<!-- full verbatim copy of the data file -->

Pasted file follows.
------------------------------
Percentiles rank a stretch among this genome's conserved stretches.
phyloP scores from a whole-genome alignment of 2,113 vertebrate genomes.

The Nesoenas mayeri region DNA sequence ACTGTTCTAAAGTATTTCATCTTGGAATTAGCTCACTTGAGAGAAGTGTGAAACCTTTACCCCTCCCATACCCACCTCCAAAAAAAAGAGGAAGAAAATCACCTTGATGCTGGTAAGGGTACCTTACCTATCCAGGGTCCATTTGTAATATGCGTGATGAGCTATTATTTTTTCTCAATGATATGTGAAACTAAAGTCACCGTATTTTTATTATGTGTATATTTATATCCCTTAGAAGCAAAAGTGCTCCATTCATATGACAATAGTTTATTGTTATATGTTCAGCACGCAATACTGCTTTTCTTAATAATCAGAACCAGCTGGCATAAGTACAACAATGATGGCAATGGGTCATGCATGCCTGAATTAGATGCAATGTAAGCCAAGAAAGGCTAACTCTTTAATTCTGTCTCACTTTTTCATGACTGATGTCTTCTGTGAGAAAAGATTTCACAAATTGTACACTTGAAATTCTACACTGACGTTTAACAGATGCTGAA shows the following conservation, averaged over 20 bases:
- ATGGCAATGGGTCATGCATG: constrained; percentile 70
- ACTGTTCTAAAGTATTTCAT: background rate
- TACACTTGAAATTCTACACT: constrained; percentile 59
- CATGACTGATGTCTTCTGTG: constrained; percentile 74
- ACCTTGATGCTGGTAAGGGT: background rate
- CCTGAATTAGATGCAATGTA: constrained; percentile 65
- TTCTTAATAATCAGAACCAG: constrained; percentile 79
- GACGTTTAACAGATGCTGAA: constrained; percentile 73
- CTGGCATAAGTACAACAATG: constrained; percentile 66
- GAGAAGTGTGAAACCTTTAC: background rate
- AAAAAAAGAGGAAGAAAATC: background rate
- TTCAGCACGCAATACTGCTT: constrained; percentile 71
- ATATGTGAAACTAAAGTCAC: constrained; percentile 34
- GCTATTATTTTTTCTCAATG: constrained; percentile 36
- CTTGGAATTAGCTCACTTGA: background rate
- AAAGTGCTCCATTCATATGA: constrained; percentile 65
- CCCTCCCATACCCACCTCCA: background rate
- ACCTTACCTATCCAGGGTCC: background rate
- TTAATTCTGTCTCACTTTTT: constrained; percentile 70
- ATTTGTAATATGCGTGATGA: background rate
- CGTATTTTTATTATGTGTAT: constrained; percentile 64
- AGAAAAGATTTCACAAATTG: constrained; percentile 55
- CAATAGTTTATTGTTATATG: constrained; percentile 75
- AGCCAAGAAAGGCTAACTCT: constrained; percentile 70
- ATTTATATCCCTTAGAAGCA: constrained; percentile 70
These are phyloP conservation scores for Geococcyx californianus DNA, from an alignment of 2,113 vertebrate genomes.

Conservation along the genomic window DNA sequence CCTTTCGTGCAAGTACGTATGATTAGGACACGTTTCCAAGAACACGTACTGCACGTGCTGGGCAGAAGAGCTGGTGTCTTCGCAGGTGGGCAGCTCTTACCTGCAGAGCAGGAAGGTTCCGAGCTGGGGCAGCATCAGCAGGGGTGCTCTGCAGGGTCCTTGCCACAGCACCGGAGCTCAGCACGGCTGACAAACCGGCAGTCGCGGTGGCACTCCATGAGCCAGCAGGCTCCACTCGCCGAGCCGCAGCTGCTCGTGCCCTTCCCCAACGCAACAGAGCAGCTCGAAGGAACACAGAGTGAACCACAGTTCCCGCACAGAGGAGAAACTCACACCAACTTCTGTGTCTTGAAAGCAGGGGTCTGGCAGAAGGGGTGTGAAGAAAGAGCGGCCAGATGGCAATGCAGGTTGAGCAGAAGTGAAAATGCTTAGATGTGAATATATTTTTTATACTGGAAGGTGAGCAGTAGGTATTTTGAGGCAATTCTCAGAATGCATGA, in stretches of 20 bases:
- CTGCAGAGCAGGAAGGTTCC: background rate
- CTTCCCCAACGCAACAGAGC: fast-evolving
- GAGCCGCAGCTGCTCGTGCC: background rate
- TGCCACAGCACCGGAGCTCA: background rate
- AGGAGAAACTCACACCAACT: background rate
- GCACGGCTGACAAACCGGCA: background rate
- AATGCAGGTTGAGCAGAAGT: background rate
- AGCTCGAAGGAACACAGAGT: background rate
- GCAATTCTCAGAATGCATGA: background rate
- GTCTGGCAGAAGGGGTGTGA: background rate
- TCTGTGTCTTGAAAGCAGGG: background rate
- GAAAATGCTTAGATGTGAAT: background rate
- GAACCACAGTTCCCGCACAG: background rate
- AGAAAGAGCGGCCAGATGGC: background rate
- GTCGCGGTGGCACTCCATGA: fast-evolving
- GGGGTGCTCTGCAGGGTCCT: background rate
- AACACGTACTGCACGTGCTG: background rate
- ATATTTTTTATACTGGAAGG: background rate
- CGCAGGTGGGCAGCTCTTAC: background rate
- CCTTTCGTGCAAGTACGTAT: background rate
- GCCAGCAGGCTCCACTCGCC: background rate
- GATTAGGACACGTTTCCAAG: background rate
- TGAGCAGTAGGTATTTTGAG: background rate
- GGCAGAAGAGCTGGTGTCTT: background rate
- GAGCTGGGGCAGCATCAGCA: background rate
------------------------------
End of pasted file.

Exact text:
Percentiles rank a stretch among this genome's conserved stretches.
phyloP scores from a whole-genome alignment of 2,113 vertebrate genomes.

The Nesoenas mayeri region DNA sequence ACTGTTCTAAAGTATTTCATCTTGGAATTAGCTCACTTGAGAGAAGTGTGAAACCTTTACCCCTCCCATACCCACCTCCAAAAAAAAGAGGAAGAAAATCACCTTGATGCTGGTAAGGGTACCTTACCTATCCAGGGTCCATTTGTAATATGCGTGATGAGCTATTATTTTTTCTCAATGATATGTGAAACTAAAGTCACCGTATTTTTATTATGTGTATATTTATATCCCTTAGAAGCAAAAGTGCTCCATTCATATGACAATAGTTTATTGTTATATGTTCAGCACGCAATACTGCTTTTCTTAATAATCAGAACCAGCTGGCATAAGTACAACAATGATGGCAATGGGTCATGCATGCCTGAATTAGATGCAATGTAAGCCAAGAAAGGCTAACTCTTTAATTCTGTCTCACTTTTTCATGACTGATGTCTTCTGTGAGAAAAGATTTCACAAATTGTACACTTGAAATTCTACACTGACGTTTAACAGATGCTGAA shows the following conservation, averaged over 20 bases:
- ATGGCAATGGGTCATGCATG: constrained; percentile 70
- ACTGTTCTAAAGTATTTCAT: background rate
- TACACTTGAAATTCTACACT: constrained; percentile 59
- CATGACTGATGTCTTCTGTG: constrained; percentile 74
- ACCTTGATGCTGGTAAGGGT: background rate
- CCTGAATTAGATGCAATGTA: constrained; percentile 65
- TTCTTAATAATCAGAACCAG: constrained; percentile 79
- GACGTTTAACAGATGCTGAA: constrained; percentile 73
- CTGGCATAAGTACAACAATG: constrained; percentile 66
- GAGAAGTGTGAAACCTTTAC: background rate
- AAAAAAAGAGGAAGAAAATC: background rate
- TTCAGCACGCAATACTGCTT: constrained; percentile 71
- ATATGTGAAACTAAAGTCAC: constrained; percentile 34
- GCTATTATTTTTTCTCAATG: constrained; percentile 36
- CTTGGAATTAGCTCACTTGA: background rate
- AAAGTGCTCCATTCATATGA: constrained; percentile 65
- CCCTCCCATACCCACCTCCA: background rate
- ACCTTACCTATCCAGGGTCC: background rate
- TTAATTCTGTCTCACTTTTT: constrained; percentile 70
- ATTTGTAATATGCGTGATGA: background rate
- CGTATTTTTATTATGTGTAT: constrained; percentile 64
- AGAAAAGATTTCACAAATTG: constrained; percentile 55
- CAATAGTTTATTGTTATATG: constrained; percentile 75
- AGCCAAGAAAGGCTAACTCT: constrained; percentile 70
- ATTTATATCCCTTAGAAGCA: constrained; percentile 70
These are phyloP conservation scores for Geococcyx californianus DNA, from an alignment of 2,113 vertebrate genomes.

Conservation along the genomic window DNA sequence CCTTTCGTGCAAGTACGTATGATTAGGACACGTTTCCAAGAACACGTACTGCACGTGCTGGGCAGAAGAGCTGGTGTCTTCGCAGGTGGGCAGCTCTTACCTGCAGAGCAGGAAGGTTCCGAGCTGGGGCAGCATCAGCAGGGGTGCTCTGCAGGGTCCTTGCCACAGCACCGGAGCTCAGCACGGCTGACAAACCGGCAGTCGCGGTGGCACTCCATGAGCCAGCAGGCTCCACTCGCCGAGCCGCAGCTGCTCGTGCCCTTCCCCAACGCAACAGAGCAGCTCGAAGGAACACAGAGTGAACCACAGTTCCCGCACAGAGGAGAAACTCACACCAACTTCTGTGTCTTGAAAGCAGGGGTCTGGCAGAAGGGGTGTGAAGAAAGAGCGGCCAGATGGCAATGCAGGTTGAGCAGAAGTGAAAATGCTTAGATGTGAATATATTTTTTATACTGGAAGGTGAGCAGTAGGTATTTTGAGGCAATTCTCAGAATGCATGA, in stretches of 20 bases:
- CTGCAGAGCAGGAAGGTTCC: background rate
- CTTCCCCAACGCAACAGAGC: fast-evolving
- GAGCCGCAGCTGCTCGTGCC: background rate
- TGCCACAGCACCGGAGCTCA: background rate
- AGGAGAAACTCACACCAACT: background rate
- GCACGGCTGACAAACCGGCA: background rate
- AATGCAGGTTGAGCAGAAGT: background rate
- AGCTCGAAGGAACACAGAGT: background rate
- GCAATTCTCAGAATGCATGA: background rate
- GTCTGGCAGAAGGGGTGTGA: background rate
- TCTGTGTCTTGAAAGCAGGG: background rate
- GAAAATGCTTAGATGTGAAT: background rate
- GAACCACAGTTCCCGCACAG: background rate
- AGAAAGAGCGGCCAGATGGC: background rate
- GTCGCGGTGGCACTCCATGA: fast-evolving
- GGGGTGCTCTGCAGGGTCCT: background rate
- AACACGTACTGCACGTGCTG: background rate
- ATATTTTTTATACTGGAAGG: background rate
- CGCAGGTGGGCAGCTCTTAC: background rate
- CCTTTCGTGCAAGTACGTAT: background rate
- GCCAGCAGGCTCCACTCGCC: background rate
- GATTAGGACACGTTTCCAAG: background rate
- TGAGCAGTAGGTATTTTGAG: background rate
- GGCAGAAGAGCTGGTGTCTT: background rate
- GAGCTGGGGCAGCATCAGCA: background rate